On January 19, 2009, the Science, Technology and Innovation Ministry cleared the Angkasawan of the financial allegations. The Minister, Datuk Dr Maximus Ongkili said although the ministry found he had contravened a few clauses in his contract, action could not be taken as there were certain “grey areas” in the contract. The probe also revealed that Dr Sheikh Muszaphar did indeed give talks, but it was mitigated by the fact that the talks were given after office hours and when he was overseas. It was also exposed that Dr Sheikh Muszaphar did indeed charged, and was duly paid, for the talks, but the amount was not in the region of RM1 million.
This whole episode indeed shows the guffaw between the ministry and the Angkasawan. The angkasawan programme has been criticized since its inception. And to make matters worse, we now have the man whom Malaysians help produce into a superstar fleecing us with his “entrepreneur” skills. The government will have to share the blame for producing a badly drafted contract which cannot pin the wrongdoer of his wrongdoing. Badly drafted contacts by governmental ministries are not new. I have had a first hand experience by defending a client who was sued by the Ministry of Agriculture years ago. Needless to say, my client got away scot-free because of the ambiguous terms of the badly spelled agreement. It also didn’t help that the million dollar contract was signed many months after the conclusion of the event (my client was appointed the organizer of a government event).
Dr Sheikh Muszaphar may be cleared legally but a badly drafted contract cannot absolve a person from wrongdoing. Legally or otherwise, Dr Sheikh Muszaphar has no business profiting in any way from his coveted position as the nation’s angkasawan. This position was handed to him in a silver platter. He is the country’s first and only astronaut. It is an appointment that comes with fiduciary duty. It is a job held on trust for the rakyat. Even directors of companies are legally expected not to make profits from their positions in the company. The law even spells out that any director that has an interest in a contract to disclose their interest for the shareholders’ approval. Are we to say ok to ministers to start making extra pocket money by giving talks after office hours?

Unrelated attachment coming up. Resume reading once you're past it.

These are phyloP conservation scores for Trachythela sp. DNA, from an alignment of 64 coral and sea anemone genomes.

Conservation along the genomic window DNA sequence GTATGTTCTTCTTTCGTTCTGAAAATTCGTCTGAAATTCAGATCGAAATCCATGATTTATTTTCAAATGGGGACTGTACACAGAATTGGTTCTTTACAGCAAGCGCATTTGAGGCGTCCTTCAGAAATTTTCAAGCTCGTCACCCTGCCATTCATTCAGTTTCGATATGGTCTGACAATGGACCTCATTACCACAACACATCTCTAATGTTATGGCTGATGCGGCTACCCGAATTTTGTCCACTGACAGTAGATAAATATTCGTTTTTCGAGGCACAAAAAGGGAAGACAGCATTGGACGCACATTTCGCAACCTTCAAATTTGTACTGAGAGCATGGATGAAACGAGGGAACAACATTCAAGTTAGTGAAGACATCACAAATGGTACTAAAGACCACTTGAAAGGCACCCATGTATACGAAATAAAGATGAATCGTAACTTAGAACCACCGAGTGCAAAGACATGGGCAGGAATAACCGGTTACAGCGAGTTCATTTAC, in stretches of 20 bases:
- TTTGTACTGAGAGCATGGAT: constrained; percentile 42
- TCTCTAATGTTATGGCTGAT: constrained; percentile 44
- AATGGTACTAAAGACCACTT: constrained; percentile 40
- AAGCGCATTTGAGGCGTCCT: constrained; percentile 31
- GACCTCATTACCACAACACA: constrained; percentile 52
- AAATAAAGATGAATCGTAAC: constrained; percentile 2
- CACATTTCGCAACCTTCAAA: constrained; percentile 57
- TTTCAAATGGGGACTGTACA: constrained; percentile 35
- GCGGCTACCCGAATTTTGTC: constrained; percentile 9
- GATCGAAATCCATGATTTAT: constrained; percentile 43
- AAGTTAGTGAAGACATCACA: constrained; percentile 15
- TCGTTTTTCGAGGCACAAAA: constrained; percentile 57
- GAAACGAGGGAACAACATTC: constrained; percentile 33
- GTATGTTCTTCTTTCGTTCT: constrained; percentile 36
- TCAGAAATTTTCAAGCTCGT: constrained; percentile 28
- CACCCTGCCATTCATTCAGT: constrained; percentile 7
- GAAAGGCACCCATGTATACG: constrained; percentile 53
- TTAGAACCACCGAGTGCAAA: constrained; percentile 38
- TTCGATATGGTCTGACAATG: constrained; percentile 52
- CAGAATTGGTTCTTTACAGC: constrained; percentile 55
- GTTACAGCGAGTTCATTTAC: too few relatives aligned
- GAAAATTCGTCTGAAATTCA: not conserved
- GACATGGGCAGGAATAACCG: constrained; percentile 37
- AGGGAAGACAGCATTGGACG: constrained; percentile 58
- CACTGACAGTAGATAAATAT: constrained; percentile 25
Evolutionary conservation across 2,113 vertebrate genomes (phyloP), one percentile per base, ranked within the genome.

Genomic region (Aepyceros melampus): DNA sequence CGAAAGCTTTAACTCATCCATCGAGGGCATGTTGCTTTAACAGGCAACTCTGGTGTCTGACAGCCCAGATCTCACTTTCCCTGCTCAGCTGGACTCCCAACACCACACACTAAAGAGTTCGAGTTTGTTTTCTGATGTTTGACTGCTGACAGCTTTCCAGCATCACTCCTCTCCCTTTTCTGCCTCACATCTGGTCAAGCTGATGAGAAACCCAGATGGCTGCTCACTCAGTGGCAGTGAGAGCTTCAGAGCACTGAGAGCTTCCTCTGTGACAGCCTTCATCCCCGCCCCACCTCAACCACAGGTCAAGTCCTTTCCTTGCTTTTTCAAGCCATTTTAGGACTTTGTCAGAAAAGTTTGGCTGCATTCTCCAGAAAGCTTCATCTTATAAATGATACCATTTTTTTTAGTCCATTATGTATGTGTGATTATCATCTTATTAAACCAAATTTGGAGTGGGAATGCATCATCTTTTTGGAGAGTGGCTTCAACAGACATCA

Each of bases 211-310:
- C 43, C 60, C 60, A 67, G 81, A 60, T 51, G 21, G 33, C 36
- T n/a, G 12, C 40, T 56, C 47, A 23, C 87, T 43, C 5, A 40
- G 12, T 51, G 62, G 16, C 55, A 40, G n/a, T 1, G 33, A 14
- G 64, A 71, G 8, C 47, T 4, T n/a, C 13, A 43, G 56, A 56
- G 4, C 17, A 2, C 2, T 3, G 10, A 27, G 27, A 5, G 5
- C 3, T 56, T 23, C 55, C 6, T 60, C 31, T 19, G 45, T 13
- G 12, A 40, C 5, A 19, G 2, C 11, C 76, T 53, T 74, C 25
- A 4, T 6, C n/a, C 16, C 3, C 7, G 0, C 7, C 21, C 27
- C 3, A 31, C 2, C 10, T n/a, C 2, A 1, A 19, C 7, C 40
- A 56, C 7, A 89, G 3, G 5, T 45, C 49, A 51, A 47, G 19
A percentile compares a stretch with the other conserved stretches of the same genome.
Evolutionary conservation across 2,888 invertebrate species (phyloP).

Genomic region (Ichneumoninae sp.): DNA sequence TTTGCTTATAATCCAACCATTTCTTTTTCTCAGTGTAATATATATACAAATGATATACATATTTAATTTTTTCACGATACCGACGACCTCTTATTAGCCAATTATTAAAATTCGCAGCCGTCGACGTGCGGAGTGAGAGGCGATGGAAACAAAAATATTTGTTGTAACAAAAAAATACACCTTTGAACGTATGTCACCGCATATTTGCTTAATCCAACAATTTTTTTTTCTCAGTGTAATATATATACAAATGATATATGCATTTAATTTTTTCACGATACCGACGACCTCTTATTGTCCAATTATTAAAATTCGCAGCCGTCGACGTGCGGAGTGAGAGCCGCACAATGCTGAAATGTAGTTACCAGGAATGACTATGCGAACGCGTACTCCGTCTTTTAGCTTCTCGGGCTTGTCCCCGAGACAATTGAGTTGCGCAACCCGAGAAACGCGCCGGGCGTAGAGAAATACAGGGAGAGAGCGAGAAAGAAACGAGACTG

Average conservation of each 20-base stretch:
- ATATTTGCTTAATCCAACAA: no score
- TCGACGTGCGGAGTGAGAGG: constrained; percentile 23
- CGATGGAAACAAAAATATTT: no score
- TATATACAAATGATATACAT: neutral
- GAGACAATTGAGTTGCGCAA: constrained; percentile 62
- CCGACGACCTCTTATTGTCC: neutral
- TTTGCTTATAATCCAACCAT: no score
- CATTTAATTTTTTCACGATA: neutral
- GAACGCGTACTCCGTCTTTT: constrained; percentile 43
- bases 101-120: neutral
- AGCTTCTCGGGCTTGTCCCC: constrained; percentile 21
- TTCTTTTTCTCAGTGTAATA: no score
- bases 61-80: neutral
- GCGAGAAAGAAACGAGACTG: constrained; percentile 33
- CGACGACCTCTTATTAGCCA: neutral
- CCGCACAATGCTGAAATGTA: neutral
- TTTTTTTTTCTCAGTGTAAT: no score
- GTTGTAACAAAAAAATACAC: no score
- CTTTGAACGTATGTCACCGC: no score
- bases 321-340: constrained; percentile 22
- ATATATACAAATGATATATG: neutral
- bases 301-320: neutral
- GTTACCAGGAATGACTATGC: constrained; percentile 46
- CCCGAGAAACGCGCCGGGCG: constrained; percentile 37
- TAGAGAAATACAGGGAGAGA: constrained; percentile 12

The proper thing for Dr Sheikh Muszaphar to do is not to profit from his position, whether directly or indirectly, during the tenure of his contract. It would be morally wrong to do so. Focus on the task assigned in his terms of contract. He has already been given an adequate allowance, plus a car. With all the publicity, what more can one asks for. Sure, no one is stopping him to make money, but he is always free to do so after the expiration of his contract. Not only is he criticizing the government (akin to biting the hand that feeds), he has taken the angkasawan programme in his own hands. The programme does not belong to him, it belongs to the rakyat.
It is also not proper to see Dr Sheikh Muszaphar gracing celebratory glossies and gaining free publicity and advertisement on his Restaurant Rebong in uptown Bangsar. There are people out there who cannot afford to pay for advertisement fee to keep their humble businesses afloat during these hard times. Here is a man who has a full time job with the ministry, a car given, gets to go to space, and earn more money from public talks.
And I do wonder how much he makes from his books- Reaching for the Stars and Trust Fully Revealed.